"I'm -- I'm alright," she said and tried to get better control of her emotions. She spoke softly because she could hear orcs chanting on both sides of the cart. They were loud enough, though, that she thought even if she shouted no one would hear her above their sounds.  Did they do that on purpose?

The sound she had first heard had sounded so pitiful that she didn't think the cry had been faked.

"My name is Dusty," she said and tried to get a touch of normality to the situation.

"I don't have a name yet.  My mama calls me My Boy."

"Oh, I don't think that will do," Dusty replied. That won a little giggle from the child.  What species didn't name their children right away?  She couldn't think of any.  "I'm afraid I can't see you in this darkness, little friend."

"Here I am."

A soft blue glow came from the left corner of the cart, illuminating the bars of a small cage. Dusty blinked and focused --

And all hope of normality disappeared.

"Dr-dragon," she said in a soft whisper.  "Baby dragon."

The light flickered out, and she heard a soft sniff.  "I'm sorry.  I'm too little to hold the light for long."

"You did wonderfully," she praised, just like she would have her younger cousins.  "You gave me exactly what I needed -- the chance to see where you are so I can help get you free."

"You'll help me?" he said softly.  "Truly?"

"Truly."  She had a duty to get the little guy free before his mother came looking for him and destroyed everything in sight trying to find her baby.  Though, in truth, she would have tried to get him free anyway. The orcs had no right to hold any child, no matter what the species.

The orcs had begun moving quickly now and on what she thought must be the road heading west out of the oasis.  She could see little spots of light coming through the stitched edges of the coverings, and her eyes had started to adjust.  Good.  She wanted out of here quickly --

Oh, but then what?

Dusty had crawled to the cage.  She could barely see the door and lock which did not look difficult to manipulate.  Orcs had large hands, after all. They didn't do delicate work.  She could probably get it open -- but then what?  They couldn't just leap out of the cart and run. The orcs would catch them before they could get more than a few yards.

"We'll have to wait until night," she said very softly.  "Otherwise we'll be spotted right away."

"Oh," he said and tried not to sound too disappointed.  "But you will stay and help me?"

"Yes.  I promise.  And I will call you Blue.  Is that all right?"

"Oh yes.  I like that name!"

Dusty would help him.  She would have tried to help any little creature, human or otherwise, captured by orcs.  However, finding a baby dragon was a real problem, though.  She would need to get him back to the palace and find a way to get him to his mother before the dragons came in force hunting him.  She'd heard about dragon raids, though there had not been one for more than a century.  Only fools took anything from them, let alone one of their rare young.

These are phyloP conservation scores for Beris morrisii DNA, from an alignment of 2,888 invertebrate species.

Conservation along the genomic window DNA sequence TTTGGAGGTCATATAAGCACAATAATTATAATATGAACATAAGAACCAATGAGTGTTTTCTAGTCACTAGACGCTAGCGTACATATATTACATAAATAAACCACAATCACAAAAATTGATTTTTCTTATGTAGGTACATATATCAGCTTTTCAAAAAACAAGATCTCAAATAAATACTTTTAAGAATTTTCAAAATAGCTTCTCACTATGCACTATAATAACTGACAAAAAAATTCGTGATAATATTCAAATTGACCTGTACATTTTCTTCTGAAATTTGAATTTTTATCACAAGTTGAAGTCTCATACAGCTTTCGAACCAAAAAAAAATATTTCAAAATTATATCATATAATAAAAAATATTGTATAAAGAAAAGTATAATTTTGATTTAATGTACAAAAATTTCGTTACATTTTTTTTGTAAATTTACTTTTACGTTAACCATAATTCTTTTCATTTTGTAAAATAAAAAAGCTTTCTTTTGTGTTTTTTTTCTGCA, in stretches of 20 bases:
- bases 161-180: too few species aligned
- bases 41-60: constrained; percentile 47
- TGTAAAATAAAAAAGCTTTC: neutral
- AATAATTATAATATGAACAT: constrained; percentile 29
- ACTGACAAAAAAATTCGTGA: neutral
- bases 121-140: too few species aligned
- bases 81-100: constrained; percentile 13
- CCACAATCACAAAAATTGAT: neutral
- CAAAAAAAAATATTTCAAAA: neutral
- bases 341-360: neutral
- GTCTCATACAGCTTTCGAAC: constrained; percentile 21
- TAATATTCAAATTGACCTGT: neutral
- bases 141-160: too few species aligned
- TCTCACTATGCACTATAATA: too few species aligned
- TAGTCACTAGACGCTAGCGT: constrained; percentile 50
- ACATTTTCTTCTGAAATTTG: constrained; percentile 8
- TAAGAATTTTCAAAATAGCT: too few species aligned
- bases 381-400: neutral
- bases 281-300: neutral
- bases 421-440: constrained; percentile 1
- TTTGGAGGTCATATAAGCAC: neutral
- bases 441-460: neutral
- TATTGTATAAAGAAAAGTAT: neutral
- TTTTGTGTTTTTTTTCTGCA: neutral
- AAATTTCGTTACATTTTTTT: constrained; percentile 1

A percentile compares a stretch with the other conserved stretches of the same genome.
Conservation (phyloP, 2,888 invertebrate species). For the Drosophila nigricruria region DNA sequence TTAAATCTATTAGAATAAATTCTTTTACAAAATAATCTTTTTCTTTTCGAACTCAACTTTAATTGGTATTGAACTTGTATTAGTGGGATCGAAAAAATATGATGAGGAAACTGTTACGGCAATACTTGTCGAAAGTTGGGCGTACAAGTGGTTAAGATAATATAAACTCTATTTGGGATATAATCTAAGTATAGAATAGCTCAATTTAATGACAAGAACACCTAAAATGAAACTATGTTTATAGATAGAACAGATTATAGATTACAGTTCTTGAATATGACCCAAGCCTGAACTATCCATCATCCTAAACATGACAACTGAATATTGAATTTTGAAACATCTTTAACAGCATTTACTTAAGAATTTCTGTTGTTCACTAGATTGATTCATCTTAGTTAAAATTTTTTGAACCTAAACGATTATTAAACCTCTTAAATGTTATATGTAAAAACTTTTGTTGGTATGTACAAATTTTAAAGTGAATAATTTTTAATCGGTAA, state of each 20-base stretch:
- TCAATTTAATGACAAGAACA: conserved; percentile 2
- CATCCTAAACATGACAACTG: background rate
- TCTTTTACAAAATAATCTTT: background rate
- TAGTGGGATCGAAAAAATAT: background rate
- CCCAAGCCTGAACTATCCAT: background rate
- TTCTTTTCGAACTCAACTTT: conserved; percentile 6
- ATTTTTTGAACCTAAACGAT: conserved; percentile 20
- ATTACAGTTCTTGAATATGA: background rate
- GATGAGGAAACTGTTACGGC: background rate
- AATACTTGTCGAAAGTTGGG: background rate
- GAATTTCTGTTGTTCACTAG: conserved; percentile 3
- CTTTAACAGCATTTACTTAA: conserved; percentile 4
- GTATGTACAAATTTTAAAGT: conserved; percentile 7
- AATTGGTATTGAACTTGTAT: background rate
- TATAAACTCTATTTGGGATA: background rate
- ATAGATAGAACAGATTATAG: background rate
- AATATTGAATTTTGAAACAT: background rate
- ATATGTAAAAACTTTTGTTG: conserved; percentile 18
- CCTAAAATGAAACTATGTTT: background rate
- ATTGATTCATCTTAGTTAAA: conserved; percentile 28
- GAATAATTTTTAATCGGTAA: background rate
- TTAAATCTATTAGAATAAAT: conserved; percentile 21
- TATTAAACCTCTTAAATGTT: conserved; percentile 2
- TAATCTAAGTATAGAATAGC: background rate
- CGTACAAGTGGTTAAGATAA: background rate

Fools and orcs.

"I'll see if I can get the lock open now while we have a little light," she said and bent close to the bars.  "It doesn't look difficult --"

Just then the orcs stopped chanting, and she heard a few shouts.  The cart started to roll to a stop, but before it had come to a rest, an orc had torn open the back left corner of the covering.  Dusty managed not to yelp as she dived for the only cover she could find, a huge pile of cloth beside the cage.  Some of it tumbled away as she slipped under it, and she hoped the orcs thought that only a reaction to the cart suddenly stopping.

"Food," the orc bellowed.  It tossed something that splattered against the cage and then made an odd grating sound.

Laughter, Dusty thought.  She stayed very still with only a slight peak out of the cloth that covered her.  The orc had turned to talk to another, the rumble of their words shaking the cart.  Watching them, she was convinced they didn't know she was there.

Dusty hardly dared to breathe for fear that the creatures would find her.  They were in no hurry move on, either.  Dusty wished she understood orc and knew what they were talking about.  They did a lot of gesturing with stubby fingers pointing back the way they'd come.

Maybe they'd head back to the city.  Oh, that would be so nice.  She'd get Blue free, leap out and run to the guards, and they'd get her back to the castle.  Grandmother would know just what to do.